From www.clipartof.com

All during the spring and early summer I looked forward to our weekend knowing that my hard work at home with the kids would be rewarded. And it was, very nicely. It was a picture-perfect weekend, (except for my red-eye due to severe allergic reaction this year to ragweed) and it seemed the weather gods had even listened providing the perfect weather to take a wine tour and enjoy the posh amenities at the Pillar and Post.

The other couple was so grateful  and had enjoyed themselves so much, another tentative trip back is planned in January. I have a feeling now that they have a taste of alone time away from the responsibilities of house/child they will crave more of it. Or perhaps they were finally at a place where they felt comfortable to leave their son for a night or two with good friends or family. Either way, the embraced the weekend.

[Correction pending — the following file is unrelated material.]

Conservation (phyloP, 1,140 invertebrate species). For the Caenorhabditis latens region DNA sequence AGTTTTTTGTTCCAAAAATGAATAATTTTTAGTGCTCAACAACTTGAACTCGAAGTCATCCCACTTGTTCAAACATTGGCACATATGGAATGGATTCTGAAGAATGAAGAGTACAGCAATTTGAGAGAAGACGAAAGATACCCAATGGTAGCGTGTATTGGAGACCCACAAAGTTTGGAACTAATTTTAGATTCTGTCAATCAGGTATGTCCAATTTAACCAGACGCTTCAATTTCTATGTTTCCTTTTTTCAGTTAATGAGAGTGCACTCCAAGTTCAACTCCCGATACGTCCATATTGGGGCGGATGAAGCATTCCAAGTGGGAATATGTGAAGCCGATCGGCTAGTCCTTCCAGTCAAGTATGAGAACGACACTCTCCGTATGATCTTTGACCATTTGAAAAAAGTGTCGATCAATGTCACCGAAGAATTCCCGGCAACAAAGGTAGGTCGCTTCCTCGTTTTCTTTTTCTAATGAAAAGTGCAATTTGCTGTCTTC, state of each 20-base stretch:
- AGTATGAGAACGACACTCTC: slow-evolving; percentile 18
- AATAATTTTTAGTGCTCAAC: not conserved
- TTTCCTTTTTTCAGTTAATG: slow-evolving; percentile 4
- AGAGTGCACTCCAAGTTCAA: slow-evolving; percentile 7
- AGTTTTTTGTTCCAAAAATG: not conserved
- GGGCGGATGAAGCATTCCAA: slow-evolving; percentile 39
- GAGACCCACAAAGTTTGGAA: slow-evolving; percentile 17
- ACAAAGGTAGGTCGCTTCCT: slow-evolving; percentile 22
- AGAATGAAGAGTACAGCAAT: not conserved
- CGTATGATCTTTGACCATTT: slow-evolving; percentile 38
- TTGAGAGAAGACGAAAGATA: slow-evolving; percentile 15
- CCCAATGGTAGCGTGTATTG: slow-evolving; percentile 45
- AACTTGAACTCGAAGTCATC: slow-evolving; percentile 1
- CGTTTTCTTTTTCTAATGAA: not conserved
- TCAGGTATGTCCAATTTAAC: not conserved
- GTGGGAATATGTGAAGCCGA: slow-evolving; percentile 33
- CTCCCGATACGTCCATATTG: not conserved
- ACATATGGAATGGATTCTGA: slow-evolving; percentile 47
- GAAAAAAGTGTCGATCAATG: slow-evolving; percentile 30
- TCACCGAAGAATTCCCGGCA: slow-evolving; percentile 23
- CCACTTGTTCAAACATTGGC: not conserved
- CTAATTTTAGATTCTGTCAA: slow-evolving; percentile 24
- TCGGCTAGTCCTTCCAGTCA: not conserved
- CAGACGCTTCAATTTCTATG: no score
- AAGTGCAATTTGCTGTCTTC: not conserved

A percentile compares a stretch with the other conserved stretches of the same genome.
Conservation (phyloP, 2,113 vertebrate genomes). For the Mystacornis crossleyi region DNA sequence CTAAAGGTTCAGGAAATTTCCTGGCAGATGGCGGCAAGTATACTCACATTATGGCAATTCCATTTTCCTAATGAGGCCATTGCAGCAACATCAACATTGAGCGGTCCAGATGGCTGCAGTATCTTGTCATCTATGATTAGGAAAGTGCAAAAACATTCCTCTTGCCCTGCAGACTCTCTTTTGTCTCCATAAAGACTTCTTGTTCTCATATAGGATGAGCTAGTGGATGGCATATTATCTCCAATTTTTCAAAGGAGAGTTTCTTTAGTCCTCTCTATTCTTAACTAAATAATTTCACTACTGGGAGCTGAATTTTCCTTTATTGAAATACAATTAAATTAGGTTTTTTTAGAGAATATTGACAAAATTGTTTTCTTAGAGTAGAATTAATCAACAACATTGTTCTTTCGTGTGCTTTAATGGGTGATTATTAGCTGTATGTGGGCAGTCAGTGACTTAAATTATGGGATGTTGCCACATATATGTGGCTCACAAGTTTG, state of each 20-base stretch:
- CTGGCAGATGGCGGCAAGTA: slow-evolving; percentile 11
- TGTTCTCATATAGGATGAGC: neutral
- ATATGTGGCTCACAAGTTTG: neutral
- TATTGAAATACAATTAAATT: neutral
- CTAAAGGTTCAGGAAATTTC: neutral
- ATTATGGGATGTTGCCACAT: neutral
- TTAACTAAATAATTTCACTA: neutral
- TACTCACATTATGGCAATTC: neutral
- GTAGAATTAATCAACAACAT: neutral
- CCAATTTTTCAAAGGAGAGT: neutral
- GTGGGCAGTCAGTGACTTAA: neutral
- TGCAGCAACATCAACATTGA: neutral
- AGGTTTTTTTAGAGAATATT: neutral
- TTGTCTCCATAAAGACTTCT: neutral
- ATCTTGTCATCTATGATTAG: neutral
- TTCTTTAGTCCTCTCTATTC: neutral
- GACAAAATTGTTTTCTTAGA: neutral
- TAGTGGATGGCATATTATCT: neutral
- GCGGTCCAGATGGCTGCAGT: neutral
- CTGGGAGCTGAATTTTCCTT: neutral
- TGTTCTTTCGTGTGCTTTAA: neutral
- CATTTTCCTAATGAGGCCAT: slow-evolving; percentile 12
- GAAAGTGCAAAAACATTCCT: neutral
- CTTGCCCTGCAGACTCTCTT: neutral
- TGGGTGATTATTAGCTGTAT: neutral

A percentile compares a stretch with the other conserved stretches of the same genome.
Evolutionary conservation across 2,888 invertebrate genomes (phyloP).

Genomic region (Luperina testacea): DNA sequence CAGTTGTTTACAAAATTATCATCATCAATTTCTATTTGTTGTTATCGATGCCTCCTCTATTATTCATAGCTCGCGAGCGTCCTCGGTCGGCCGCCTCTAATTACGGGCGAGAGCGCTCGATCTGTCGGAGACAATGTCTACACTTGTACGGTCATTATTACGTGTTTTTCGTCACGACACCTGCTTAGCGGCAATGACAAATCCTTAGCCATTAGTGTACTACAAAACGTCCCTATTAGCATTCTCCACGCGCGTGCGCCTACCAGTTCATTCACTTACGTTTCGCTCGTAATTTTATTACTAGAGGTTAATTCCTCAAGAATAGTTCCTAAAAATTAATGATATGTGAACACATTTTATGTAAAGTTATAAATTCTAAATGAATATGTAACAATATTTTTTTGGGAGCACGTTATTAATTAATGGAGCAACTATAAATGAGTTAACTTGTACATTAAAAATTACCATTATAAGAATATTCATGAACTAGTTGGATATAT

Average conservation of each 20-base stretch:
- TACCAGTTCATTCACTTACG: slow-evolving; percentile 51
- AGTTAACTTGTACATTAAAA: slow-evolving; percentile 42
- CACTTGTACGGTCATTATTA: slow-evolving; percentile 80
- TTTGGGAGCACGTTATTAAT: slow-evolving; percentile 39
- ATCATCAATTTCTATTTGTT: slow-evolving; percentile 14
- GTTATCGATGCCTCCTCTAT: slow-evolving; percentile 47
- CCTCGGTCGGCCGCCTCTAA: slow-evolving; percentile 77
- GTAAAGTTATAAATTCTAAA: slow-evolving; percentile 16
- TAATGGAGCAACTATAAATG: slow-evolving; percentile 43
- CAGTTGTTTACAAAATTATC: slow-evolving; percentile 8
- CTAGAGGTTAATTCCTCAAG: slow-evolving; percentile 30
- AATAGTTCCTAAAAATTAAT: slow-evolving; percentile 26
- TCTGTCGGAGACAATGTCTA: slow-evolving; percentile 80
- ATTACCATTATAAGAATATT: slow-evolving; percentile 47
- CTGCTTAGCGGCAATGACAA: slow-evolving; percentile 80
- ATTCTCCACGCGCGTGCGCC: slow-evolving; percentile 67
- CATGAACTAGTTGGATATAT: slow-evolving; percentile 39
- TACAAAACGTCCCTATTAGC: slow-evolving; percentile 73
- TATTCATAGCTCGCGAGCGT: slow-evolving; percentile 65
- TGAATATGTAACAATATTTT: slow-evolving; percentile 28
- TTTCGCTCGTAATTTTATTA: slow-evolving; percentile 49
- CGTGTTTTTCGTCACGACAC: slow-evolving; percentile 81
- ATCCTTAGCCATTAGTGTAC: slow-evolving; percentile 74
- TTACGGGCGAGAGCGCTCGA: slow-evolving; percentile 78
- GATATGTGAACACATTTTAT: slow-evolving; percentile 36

For me, a SAHM who spends most of her time catering to the demands of four other people,  these carved out chunks of time are a welcome respite from well, normal life. I learned on this trip that it was not only me who craved and appreciated these times. Mr. L and our friends enjoyed a couple of days away from, well, the kids. Time away could be something as simple as a visit to my mother’s house, alone, but to be able to hear one’s thoughts for even a day is welcome. I have been known to take long walks to clear my head in order to achieve a little clairty.

In the everyday rush of life, I think sometimes we forget a bit of silence, rest and enjoyment from pleasures like a bike ride down a country road can work tiny miracles upon ourselves. It has done wonders for me this week. I feel calmer. My head feels a bit clearer. I can see things not as a constant to-do list but the big plans ahead with time to complete what I need to do. Life does not seem as overwhelming. I call it the “post-vacation high.” Sometimes it lasts a few days, sometimes longer. But I will soak it in while I can.